In the late 1970s a fascinating series of articles written by Mr. K. Kouwenberg about the history of Stamp Collecting, appeared in the Dutch magazine Philatelie. This series has been the source of inspiration for PostBeeld owner Rob Smit to rewrite the history of stamp collecting in instalments. This is Part 22.
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In 2014 the town of Dinant, and particularly the ”Association Internationale A. Sax”, celebrated the two-hundredth anniversary of the birth of the inventor of the saxophone, Adolphe Sax.
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As with the above Europa stamps issued in 2004 on the subject of vacations, here we celebrate the beautiful land/seascapes found in Italy and the designers/artists responsible for the attractive stamps issued since the 1970s on the topic of Tourism.
Unfortunately, I can’t find much information about the designers/artists of the stamps shown in this article apart from their names. I would be more than grateful if anyone can provide any information about them.
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Jacqueline (Jackie) Cochran (1906-1980), was an American pilot who held more speed, distance, and altitude records than any other flyer during her career.
In 1935 Cochran became the first woman to enter the Bendix Transcontinental Air Race but had to drop out due to mechanical problems. In 1937 she finished third, and in 1938 she won the Bendix Trophy, flying a civilian version of the Seversky P-35 fighter aircraft. Below is a Marshall Islands stamp from 2000, showing a P-35 in battle action.
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In 2010 the Dutch stamp sheet entitled ‘Lang leve het bos!’was voted the best Netherlands stamp issue of the year. It features nature to be found in woodlands and was designed by Bart de Haas.
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As you may already know, PostBeeld regularly offers its valued customers great discounts on postage stamps and postal items. Our currently-running special offer, valid up to and including the 2nd of July, involves periods when customers will be able to purchase stamps from particular continents with a 10% discount.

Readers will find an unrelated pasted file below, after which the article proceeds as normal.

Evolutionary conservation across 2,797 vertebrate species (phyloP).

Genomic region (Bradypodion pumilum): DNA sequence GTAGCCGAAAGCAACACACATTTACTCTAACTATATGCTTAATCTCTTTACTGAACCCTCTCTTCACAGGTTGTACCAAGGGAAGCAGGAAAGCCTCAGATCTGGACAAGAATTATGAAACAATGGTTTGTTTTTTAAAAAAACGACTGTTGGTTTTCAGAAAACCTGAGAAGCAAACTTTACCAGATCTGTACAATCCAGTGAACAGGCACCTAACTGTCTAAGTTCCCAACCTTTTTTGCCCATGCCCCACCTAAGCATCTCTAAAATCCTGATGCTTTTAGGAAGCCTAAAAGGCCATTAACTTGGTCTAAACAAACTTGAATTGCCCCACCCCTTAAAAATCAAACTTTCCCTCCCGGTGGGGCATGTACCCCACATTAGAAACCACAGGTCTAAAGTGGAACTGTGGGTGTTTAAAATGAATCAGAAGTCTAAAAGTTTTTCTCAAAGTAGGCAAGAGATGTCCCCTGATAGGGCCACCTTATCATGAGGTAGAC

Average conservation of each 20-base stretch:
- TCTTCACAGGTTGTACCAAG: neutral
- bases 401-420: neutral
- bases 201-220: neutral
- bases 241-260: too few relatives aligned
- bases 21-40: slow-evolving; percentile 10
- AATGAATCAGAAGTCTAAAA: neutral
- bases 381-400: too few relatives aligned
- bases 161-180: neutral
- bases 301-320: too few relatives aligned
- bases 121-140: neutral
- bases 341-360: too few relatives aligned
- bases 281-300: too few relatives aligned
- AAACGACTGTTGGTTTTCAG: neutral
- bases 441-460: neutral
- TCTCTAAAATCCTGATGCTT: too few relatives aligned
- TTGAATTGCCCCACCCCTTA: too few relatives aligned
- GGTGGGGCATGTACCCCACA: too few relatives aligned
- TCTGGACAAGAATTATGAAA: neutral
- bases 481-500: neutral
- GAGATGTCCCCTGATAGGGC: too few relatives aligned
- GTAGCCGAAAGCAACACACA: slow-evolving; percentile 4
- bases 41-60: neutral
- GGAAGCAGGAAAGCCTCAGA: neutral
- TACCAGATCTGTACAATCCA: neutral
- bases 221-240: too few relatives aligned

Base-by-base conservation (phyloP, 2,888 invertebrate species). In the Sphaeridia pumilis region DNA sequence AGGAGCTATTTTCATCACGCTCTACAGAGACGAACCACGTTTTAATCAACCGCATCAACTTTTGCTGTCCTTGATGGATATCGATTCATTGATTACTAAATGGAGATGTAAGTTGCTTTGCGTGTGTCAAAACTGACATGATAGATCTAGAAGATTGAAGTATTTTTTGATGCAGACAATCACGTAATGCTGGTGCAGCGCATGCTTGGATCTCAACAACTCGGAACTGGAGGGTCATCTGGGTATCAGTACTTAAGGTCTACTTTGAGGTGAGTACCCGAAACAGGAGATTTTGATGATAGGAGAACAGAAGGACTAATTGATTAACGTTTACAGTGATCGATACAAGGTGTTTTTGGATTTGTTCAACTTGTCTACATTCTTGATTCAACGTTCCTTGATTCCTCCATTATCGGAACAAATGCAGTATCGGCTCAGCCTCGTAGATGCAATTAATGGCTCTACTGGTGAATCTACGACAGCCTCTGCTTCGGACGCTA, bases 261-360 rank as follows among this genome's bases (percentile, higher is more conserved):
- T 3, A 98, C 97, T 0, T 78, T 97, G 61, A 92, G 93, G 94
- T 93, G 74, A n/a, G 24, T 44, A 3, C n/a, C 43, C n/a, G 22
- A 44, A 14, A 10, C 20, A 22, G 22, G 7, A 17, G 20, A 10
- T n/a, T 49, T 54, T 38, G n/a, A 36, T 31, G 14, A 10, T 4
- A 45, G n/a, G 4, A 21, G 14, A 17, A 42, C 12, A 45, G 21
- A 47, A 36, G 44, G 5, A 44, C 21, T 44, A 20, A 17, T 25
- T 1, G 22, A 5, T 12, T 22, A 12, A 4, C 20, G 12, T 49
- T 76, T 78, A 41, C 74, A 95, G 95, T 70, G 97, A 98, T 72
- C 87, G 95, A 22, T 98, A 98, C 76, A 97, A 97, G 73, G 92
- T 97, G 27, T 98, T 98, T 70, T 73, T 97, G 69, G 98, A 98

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One of his most important inventions was the AC power generator. The energy generated with alternating current made it possible to transport electricity over a longer distance with a much higher power than Thomas Edison’s conventional DC (direct current) power at the time – towards the end of the 19th Century. He was Nikola Tesla, a Serbian-American inventor, electrical engineer, mechanical engineer and physicist.
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A mint, never-hinged stamp pair issued by South-West Africa in 1936.
Below, five 1937 Edward VIII Coronation stamp pairs, South Africa.
2004 Football European Championship winners Greece commemorated by this set of four stamps.
From Manama 1971, stamp sheet featuring a self-portrait of the artist Modigliani and one of his seated nude paintings.
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I imagine postal authorities worldwide would be rather apprehensive nowadays to issue stamps on the subject of tobacco, unless they were using the medium to discourage people from smoking – as seen with the 2006 World Day Without Tobacco stamp below from Argentina.
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A new, annual National Stamp Celebration Day, held in association with The Philatelic Traders’ Society, is being launched this year to celebrate and promote philately. The celebration will be held today, the 4th of May, to commemorate the world’s first ever adhesive postage stamp, the Penny Black, which was issued on 1 May 1840 but officially used from 6 May.
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